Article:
PhD Qualifying (Comprehensive) Exam
More specifically, the nature of the questions will be along those outlined for the scope of PhD thesis defences in Section 14. Due to the general nature of the Biology Department, specific areas of questioning cannot be listed here. Students should:
- be familiar with experimental and analytical procedures used or proposed.
- be prepared to discuss and defend all proposed approaches (and alternative approaches) to the problem: their rationale, the procedures, the objectives and the hypotheses.
- be prepared to evaluate the potential significance of the results they may obtain and their relationship to further experimental work.
- have a working knowledge of their general field of study.
12.2. Timing. PhD students must complete the qualifying examination within twelve months of registering in the PhD program. It is strongly recommended that students take the exam within 4-6 months of registering in the PhD program. Exceptions to the 12-month time limit will be considered only in special circumstances (e.g. part-time students) and must be approved by the Graduate Studies Committee. The supervisory committee should meet with the student ahead of time to outline areas of expertise required by the student at the exam.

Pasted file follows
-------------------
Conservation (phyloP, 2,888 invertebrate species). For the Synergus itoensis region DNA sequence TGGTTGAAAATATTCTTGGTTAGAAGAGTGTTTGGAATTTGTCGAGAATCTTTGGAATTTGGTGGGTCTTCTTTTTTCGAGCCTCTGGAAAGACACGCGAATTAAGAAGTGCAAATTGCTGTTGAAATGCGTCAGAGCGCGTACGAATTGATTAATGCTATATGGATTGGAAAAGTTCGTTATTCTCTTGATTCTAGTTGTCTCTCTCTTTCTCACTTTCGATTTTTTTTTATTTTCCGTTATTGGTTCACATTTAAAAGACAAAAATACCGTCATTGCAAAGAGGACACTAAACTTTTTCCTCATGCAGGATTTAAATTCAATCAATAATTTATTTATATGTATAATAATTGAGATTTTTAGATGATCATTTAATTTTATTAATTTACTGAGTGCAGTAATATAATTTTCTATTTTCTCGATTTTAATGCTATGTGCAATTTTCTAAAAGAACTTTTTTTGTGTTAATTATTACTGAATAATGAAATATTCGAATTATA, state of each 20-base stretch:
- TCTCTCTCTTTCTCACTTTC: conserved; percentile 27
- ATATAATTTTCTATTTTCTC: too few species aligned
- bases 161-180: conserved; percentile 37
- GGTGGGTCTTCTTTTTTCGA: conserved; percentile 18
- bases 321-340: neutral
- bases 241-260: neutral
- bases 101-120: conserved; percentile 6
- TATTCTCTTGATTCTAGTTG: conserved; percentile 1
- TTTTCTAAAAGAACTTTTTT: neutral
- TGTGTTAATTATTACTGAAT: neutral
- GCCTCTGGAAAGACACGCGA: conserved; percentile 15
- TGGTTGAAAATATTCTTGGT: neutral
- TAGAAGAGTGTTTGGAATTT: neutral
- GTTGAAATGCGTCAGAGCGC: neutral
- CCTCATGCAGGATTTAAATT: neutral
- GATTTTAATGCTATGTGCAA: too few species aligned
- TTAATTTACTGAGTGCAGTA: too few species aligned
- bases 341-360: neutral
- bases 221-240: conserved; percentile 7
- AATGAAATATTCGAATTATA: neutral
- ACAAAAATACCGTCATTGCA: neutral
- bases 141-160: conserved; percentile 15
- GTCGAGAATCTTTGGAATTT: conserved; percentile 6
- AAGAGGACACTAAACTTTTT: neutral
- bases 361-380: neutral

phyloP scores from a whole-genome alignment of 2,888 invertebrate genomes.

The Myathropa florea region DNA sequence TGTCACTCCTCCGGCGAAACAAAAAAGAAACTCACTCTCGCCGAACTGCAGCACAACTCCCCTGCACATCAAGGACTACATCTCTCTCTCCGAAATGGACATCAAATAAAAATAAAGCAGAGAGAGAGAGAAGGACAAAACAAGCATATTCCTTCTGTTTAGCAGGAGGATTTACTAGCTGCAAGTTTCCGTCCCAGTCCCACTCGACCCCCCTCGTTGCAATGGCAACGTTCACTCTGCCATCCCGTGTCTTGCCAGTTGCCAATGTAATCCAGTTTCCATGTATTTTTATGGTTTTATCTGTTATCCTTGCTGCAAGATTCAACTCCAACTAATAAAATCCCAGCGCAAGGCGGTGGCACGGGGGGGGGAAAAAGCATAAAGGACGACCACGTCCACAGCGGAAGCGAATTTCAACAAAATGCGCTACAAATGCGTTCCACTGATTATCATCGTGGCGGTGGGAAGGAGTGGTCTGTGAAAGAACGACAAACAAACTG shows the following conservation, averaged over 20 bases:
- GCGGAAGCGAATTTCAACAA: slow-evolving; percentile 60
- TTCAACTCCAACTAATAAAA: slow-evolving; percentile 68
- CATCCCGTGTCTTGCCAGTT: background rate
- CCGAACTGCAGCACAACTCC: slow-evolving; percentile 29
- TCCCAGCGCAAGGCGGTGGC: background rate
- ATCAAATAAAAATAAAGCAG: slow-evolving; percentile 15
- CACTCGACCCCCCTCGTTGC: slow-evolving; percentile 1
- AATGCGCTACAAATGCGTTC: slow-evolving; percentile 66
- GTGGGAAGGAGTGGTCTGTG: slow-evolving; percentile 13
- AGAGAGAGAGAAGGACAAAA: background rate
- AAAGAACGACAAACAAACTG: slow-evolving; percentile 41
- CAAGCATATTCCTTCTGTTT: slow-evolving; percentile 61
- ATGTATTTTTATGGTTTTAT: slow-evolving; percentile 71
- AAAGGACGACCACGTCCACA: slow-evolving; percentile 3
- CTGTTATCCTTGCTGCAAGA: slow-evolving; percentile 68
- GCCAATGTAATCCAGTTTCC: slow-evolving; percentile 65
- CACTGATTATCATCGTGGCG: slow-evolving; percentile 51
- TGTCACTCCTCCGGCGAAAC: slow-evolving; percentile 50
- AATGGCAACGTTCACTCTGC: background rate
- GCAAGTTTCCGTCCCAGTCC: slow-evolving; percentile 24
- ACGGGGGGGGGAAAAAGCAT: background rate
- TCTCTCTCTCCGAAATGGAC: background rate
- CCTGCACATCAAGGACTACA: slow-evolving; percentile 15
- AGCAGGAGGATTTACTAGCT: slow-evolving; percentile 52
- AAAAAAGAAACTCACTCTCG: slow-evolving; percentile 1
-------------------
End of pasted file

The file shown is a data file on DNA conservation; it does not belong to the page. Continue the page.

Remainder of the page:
12.3. Proposal Format. The qualifying exam is an oral examination based on a written thesis research proposal prepared in a standard format, as follows
- single-spaced text, 12 pt serif font (e.g., Times), with 1 cm margins on all sides
- page 1 is a summary of the proposal written in lay terms so that any intelligent person might be able to understand it
- page 2-6 comprises the proposal, usually organized under the following subheadings: Background, Objectives, Methods, Preliminary Results (if available), Expected Results, Expected Significance of the Research. Feel free to modify these or add other subheadings.
- pages 7-n is a list of references quoted in the proposal. Use whatever format you like. There is no limit here but most proposals have no more than 2 pages of references
- you may also add an appendix containing extensive tabular material, figures, and copies of the slides in your talk if you think this would be useful but the examiners are not required to read this appendix, and the proposal should stand alone without it.
- number each page in the top right
- feel free to add small in-text pictures and graphs to the main proposal pages if these help to clarify.
- must include a signed cover sheet
This thesis research proposal must be made available to the members of the examining committee at least two weeks prior to the examination.
12.4. Qualifying Exam Format. At the beginning of the examination, the student may opt to give a 20 minute seminar or may be requested to do so by the examining committee (this request must be made at least two weeks in advance of the examination). The questions asked by the examiners will focus on the thesis proposal and may also involve related areas of biology and other scientific disciplines relevant to the proposal.
12.5. Examining Committee. The examining committee must include a minimum of 5 faculty, as follows: